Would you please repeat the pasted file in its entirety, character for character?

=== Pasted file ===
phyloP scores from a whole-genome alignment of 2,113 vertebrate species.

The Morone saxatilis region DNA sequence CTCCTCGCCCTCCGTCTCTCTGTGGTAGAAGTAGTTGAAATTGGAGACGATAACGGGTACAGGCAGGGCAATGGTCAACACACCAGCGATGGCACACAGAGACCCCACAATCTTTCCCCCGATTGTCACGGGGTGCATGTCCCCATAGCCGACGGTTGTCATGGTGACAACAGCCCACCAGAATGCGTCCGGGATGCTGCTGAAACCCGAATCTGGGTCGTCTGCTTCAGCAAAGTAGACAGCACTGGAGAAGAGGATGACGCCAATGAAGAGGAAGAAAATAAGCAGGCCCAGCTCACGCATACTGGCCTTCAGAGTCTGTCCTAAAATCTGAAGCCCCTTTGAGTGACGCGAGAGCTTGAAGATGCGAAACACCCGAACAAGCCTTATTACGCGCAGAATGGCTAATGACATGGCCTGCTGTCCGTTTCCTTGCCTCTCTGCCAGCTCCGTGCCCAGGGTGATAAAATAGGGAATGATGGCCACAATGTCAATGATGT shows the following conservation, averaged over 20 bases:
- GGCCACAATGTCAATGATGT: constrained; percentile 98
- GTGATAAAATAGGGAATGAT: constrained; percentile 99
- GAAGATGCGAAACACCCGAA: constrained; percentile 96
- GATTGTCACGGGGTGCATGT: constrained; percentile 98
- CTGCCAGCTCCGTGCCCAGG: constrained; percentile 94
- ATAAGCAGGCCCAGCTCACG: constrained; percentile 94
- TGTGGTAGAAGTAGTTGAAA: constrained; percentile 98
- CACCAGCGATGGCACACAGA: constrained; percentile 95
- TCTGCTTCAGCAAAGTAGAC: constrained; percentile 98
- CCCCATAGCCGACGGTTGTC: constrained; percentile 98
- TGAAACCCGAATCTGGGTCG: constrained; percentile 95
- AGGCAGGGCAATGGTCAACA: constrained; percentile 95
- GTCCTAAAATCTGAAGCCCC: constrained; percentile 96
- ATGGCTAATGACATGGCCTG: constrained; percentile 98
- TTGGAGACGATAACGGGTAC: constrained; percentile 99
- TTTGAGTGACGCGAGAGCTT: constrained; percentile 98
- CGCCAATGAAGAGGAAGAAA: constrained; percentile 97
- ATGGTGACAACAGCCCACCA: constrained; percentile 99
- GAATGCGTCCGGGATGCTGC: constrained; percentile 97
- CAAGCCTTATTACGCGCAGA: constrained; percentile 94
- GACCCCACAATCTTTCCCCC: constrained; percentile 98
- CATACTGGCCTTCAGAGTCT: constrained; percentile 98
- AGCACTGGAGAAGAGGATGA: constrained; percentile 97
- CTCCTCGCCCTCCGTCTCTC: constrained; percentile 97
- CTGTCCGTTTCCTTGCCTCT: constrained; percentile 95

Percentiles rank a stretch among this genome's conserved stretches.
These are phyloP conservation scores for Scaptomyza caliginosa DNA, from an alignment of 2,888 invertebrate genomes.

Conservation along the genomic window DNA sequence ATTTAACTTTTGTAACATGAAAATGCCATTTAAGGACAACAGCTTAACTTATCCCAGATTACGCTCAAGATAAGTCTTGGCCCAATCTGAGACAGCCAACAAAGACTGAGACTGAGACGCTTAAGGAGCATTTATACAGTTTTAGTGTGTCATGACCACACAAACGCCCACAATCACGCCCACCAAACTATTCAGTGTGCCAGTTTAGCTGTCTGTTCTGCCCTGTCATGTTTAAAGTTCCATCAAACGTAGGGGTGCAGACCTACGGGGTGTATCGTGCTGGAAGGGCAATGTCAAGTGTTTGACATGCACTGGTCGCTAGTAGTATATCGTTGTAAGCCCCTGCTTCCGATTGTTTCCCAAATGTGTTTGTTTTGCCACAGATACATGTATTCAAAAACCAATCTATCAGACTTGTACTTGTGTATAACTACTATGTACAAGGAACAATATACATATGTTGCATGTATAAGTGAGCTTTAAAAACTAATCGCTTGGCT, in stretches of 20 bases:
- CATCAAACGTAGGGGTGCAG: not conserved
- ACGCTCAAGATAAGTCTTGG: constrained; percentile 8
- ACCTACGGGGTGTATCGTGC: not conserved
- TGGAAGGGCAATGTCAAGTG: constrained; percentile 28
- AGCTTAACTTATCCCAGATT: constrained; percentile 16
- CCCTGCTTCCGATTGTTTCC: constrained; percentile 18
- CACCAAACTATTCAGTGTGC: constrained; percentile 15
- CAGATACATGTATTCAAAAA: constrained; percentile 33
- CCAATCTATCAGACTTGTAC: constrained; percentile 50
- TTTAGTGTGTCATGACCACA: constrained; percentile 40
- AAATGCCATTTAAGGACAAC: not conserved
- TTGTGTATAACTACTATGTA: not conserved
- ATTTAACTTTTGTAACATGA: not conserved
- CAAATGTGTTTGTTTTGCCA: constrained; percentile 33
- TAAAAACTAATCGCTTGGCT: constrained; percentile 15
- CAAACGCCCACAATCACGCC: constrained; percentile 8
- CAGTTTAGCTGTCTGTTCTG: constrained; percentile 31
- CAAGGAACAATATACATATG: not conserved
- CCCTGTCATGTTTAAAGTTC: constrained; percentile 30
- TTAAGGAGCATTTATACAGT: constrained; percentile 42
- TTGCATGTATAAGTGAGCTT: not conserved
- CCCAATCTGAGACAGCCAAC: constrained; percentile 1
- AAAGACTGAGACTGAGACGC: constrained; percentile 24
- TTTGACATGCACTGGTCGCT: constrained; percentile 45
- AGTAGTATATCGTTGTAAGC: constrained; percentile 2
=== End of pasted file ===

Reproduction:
phyloP scores from a whole-genome alignment of 2,113 vertebrate species.

The Morone saxatilis region DNA sequence CTCCTCGCCCTCCGTCTCTCTGTGGTAGAAGTAGTTGAAATTGGAGACGATAACGGGTACAGGCAGGGCAATGGTCAACACACCAGCGATGGCACACAGAGACCCCACAATCTTTCCCCCGATTGTCACGGGGTGCATGTCCCCATAGCCGACGGTTGTCATGGTGACAACAGCCCACCAGAATGCGTCCGGGATGCTGCTGAAACCCGAATCTGGGTCGTCTGCTTCAGCAAAGTAGACAGCACTGGAGAAGAGGATGACGCCAATGAAGAGGAAGAAAATAAGCAGGCCCAGCTCACGCATACTGGCCTTCAGAGTCTGTCCTAAAATCTGAAGCCCCTTTGAGTGACGCGAGAGCTTGAAGATGCGAAACACCCGAACAAGCCTTATTACGCGCAGAATGGCTAATGACATGGCCTGCTGTCCGTTTCCTTGCCTCTCTGCCAGCTCCGTGCCCAGGGTGATAAAATAGGGAATGATGGCCACAATGTCAATGATGT shows the following conservation, averaged over 20 bases:
- GGCCACAATGTCAATGATGT: constrained; percentile 98
- GTGATAAAATAGGGAATGAT: constrained; percentile 99
- GAAGATGCGAAACACCCGAA: constrained; percentile 96
- GATTGTCACGGGGTGCATGT: constrained; percentile 98
- CTGCCAGCTCCGTGCCCAGG: constrained; percentile 94
- ATAAGCAGGCCCAGCTCACG: constrained; percentile 94
- TGTGGTAGAAGTAGTTGAAA: constrained; percentile 98
- CACCAGCGATGGCACACAGA: constrained; percentile 95
- TCTGCTTCAGCAAAGTAGAC: constrained; percentile 98
- CCCCATAGCCGACGGTTGTC: constrained; percentile 98
- TGAAACCCGAATCTGGGTCG: constrained; percentile 95
- AGGCAGGGCAATGGTCAACA: constrained; percentile 95
- GTCCTAAAATCTGAAGCCCC: constrained; percentile 96
- ATGGCTAATGACATGGCCTG: constrained; percentile 98
- TTGGAGACGATAACGGGTAC: constrained; percentile 99
- TTTGAGTGACGCGAGAGCTT: constrained; percentile 98
- CGCCAATGAAGAGGAAGAAA: constrained; percentile 97
- ATGGTGACAACAGCCCACCA: constrained; percentile 99
- GAATGCGTCCGGGATGCTGC: constrained; percentile 97
- CAAGCCTTATTACGCGCAGA: constrained; percentile 94
- GACCCCACAATCTTTCCCCC: constrained; percentile 98
- CATACTGGCCTTCAGAGTCT: constrained; percentile 98
- AGCACTGGAGAAGAGGATGA: constrained; percentile 97
- CTCCTCGCCCTCCGTCTCTC: constrained; percentile 97
- CTGTCCGTTTCCTTGCCTCT: constrained; percentile 95

Percentiles rank a stretch among this genome's conserved stretches.
These are phyloP conservation scores for Scaptomyza caliginosa DNA, from an alignment of 2,888 invertebrate genomes.

Conservation along the genomic window DNA sequence ATTTAACTTTTGTAACATGAAAATGCCATTTAAGGACAACAGCTTAACTTATCCCAGATTACGCTCAAGATAAGTCTTGGCCCAATCTGAGACAGCCAACAAAGACTGAGACTGAGACGCTTAAGGAGCATTTATACAGTTTTAGTGTGTCATGACCACACAAACGCCCACAATCACGCCCACCAAACTATTCAGTGTGCCAGTTTAGCTGTCTGTTCTGCCCTGTCATGTTTAAAGTTCCATCAAACGTAGGGGTGCAGACCTACGGGGTGTATCGTGCTGGAAGGGCAATGTCAAGTGTTTGACATGCACTGGTCGCTAGTAGTATATCGTTGTAAGCCCCTGCTTCCGATTGTTTCCCAAATGTGTTTGTTTTGCCACAGATACATGTATTCAAAAACCAATCTATCAGACTTGTACTTGTGTATAACTACTATGTACAAGGAACAATATACATATGTTGCATGTATAAGTGAGCTTTAAAAACTAATCGCTTGGCT, in stretches of 20 bases:
- CATCAAACGTAGGGGTGCAG: not conserved
- ACGCTCAAGATAAGTCTTGG: constrained; percentile 8
- ACCTACGGGGTGTATCGTGC: not conserved
- TGGAAGGGCAATGTCAAGTG: constrained; percentile 28
- AGCTTAACTTATCCCAGATT: constrained; percentile 16
- CCCTGCTTCCGATTGTTTCC: constrained; percentile 18
- CACCAAACTATTCAGTGTGC: constrained; percentile 15
- CAGATACATGTATTCAAAAA: constrained; percentile 33
- CCAATCTATCAGACTTGTAC: constrained; percentile 50
- TTTAGTGTGTCATGACCACA: constrained; percentile 40
- AAATGCCATTTAAGGACAAC: not conserved
- TTGTGTATAACTACTATGTA: not conserved
- ATTTAACTTTTGTAACATGA: not conserved
- CAAATGTGTTTGTTTTGCCA: constrained; percentile 33
- TAAAAACTAATCGCTTGGCT: constrained; percentile 15
- CAAACGCCCACAATCACGCC: constrained; percentile 8
- CAGTTTAGCTGTCTGTTCTG: constrained; percentile 31
- CAAGGAACAATATACATATG: not conserved
- CCCTGTCATGTTTAAAGTTC: constrained; percentile 30
- TTAAGGAGCATTTATACAGT: constrained; percentile 42
- TTGCATGTATAAGTGAGCTT: not conserved
- CCCAATCTGAGACAGCCAAC: constrained; percentile 1
- AAAGACTGAGACTGAGACGC: constrained; percentile 24
- TTTGACATGCACTGGTCGCT: constrained; percentile 45
- AGTAGTATATCGTTGTAAGC: constrained; percentile 2